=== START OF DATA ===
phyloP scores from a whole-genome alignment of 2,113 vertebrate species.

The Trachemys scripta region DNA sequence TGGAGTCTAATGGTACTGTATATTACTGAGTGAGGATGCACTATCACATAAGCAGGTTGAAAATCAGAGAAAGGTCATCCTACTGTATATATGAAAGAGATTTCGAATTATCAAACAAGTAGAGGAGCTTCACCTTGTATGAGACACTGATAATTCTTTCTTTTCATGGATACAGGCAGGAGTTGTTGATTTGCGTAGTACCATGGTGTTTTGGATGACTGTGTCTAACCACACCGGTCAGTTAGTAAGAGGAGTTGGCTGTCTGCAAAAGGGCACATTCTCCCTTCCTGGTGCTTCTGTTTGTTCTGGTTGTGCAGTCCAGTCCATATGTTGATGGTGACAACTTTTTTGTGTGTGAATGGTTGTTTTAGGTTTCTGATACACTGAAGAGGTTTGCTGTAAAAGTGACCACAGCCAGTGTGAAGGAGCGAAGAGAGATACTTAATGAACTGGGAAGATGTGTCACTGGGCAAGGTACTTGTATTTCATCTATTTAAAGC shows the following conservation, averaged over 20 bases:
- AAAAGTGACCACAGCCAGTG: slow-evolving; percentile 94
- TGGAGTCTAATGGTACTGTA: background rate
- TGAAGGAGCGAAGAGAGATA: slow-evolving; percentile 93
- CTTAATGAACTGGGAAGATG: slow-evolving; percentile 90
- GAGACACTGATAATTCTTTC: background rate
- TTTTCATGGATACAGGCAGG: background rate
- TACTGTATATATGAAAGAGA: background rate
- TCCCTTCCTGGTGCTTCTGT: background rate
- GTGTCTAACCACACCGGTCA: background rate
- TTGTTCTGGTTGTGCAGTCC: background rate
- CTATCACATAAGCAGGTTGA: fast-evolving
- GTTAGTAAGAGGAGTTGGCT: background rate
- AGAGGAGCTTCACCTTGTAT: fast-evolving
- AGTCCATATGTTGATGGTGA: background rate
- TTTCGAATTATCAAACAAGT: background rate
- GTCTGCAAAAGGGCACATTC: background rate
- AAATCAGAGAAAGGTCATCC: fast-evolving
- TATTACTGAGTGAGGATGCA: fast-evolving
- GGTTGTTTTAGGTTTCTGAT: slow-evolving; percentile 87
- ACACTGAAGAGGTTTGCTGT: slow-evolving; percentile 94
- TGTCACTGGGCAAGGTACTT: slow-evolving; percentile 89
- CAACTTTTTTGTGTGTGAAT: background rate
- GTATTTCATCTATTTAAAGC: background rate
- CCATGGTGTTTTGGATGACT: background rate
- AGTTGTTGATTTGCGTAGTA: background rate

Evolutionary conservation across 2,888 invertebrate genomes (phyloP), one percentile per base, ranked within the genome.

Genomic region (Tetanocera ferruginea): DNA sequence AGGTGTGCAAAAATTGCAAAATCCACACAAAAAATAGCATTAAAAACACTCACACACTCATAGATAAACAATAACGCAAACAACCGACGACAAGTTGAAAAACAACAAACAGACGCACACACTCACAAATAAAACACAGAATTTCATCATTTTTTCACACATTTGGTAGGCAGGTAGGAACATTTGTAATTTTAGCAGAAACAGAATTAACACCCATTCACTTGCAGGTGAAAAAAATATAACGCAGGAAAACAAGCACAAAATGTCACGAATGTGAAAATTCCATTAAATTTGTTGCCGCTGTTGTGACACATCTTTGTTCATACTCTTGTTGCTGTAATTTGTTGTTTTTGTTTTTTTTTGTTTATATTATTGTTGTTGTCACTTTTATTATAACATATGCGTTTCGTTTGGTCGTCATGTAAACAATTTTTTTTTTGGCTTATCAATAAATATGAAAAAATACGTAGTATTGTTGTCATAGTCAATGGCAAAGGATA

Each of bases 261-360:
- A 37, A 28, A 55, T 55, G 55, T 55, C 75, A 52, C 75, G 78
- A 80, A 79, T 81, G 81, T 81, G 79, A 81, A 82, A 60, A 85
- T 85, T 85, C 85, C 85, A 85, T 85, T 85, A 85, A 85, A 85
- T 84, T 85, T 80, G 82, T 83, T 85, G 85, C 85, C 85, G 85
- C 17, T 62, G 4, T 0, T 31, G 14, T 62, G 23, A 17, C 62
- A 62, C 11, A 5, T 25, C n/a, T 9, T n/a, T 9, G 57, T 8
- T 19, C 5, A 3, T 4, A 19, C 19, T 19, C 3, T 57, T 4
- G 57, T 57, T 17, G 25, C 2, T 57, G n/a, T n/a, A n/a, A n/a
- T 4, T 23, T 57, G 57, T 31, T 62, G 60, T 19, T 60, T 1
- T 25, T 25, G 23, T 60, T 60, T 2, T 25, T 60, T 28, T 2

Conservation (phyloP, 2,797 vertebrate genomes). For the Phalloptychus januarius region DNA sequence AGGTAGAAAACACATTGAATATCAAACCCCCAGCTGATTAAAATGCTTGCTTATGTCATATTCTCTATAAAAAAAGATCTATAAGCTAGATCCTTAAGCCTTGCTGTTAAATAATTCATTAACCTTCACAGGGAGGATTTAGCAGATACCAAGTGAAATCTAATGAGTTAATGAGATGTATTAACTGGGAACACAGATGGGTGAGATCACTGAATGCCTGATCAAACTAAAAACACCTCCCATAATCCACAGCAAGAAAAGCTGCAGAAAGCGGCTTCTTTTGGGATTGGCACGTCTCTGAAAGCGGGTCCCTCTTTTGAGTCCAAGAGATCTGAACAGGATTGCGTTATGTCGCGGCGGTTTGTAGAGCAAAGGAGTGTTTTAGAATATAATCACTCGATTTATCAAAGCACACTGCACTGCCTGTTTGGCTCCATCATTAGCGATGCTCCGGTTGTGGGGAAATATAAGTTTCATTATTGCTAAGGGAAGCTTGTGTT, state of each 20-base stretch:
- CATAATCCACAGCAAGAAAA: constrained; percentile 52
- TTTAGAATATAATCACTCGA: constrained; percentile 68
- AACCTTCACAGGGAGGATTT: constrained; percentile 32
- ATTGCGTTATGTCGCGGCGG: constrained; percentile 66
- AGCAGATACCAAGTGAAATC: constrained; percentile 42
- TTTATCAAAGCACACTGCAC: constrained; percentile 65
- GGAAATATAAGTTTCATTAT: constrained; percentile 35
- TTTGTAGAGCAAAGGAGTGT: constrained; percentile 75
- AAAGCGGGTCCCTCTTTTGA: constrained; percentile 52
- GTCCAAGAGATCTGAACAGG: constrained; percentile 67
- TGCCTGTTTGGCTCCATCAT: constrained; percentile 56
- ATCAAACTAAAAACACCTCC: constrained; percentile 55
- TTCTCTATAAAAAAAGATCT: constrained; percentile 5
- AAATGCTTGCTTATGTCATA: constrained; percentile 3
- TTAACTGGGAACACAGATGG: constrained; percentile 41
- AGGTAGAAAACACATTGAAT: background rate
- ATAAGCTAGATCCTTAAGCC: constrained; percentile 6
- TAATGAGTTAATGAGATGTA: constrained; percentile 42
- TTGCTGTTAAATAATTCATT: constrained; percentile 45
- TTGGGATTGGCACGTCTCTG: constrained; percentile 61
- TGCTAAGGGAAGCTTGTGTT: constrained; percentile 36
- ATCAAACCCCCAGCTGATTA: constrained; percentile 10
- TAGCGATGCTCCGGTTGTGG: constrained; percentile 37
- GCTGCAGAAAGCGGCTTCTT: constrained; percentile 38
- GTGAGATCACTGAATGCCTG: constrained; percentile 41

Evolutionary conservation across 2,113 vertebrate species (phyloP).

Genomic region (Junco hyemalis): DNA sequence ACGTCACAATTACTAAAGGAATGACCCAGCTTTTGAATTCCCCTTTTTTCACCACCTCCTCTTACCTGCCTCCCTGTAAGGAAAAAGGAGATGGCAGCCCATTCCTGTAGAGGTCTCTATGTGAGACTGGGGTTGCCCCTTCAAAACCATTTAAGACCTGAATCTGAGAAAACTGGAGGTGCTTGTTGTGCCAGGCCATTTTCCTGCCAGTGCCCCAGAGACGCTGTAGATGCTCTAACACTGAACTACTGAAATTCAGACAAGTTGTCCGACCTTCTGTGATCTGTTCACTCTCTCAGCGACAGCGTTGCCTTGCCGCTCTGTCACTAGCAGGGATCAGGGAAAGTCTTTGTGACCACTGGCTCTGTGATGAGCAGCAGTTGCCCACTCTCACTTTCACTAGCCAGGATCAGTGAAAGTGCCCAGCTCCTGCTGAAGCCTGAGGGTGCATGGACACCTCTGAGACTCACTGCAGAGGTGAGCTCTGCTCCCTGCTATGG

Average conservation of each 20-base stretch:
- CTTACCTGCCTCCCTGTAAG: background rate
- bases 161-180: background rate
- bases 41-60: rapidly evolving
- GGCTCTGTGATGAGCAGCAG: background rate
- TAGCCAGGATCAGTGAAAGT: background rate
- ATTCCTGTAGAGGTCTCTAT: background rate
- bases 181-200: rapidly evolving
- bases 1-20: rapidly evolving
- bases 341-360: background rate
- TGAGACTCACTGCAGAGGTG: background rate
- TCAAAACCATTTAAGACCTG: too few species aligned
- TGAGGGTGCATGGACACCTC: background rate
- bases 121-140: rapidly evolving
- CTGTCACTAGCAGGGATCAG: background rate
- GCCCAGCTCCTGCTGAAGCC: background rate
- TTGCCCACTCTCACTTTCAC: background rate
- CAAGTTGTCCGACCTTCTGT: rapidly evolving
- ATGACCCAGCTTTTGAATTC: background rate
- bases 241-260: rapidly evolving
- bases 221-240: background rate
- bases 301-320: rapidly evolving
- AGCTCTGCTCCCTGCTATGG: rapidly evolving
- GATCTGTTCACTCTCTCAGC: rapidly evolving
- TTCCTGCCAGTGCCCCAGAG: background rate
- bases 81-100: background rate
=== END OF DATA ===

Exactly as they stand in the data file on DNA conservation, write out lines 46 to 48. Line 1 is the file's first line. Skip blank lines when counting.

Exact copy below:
- AGCAGATACCAAGTGAAATC: constrained; percentile 42
- TTTATCAAAGCACACTGCAC: constrained; percentile 65
- GGAAATATAAGTTTCATTAT: constrained; percentile 35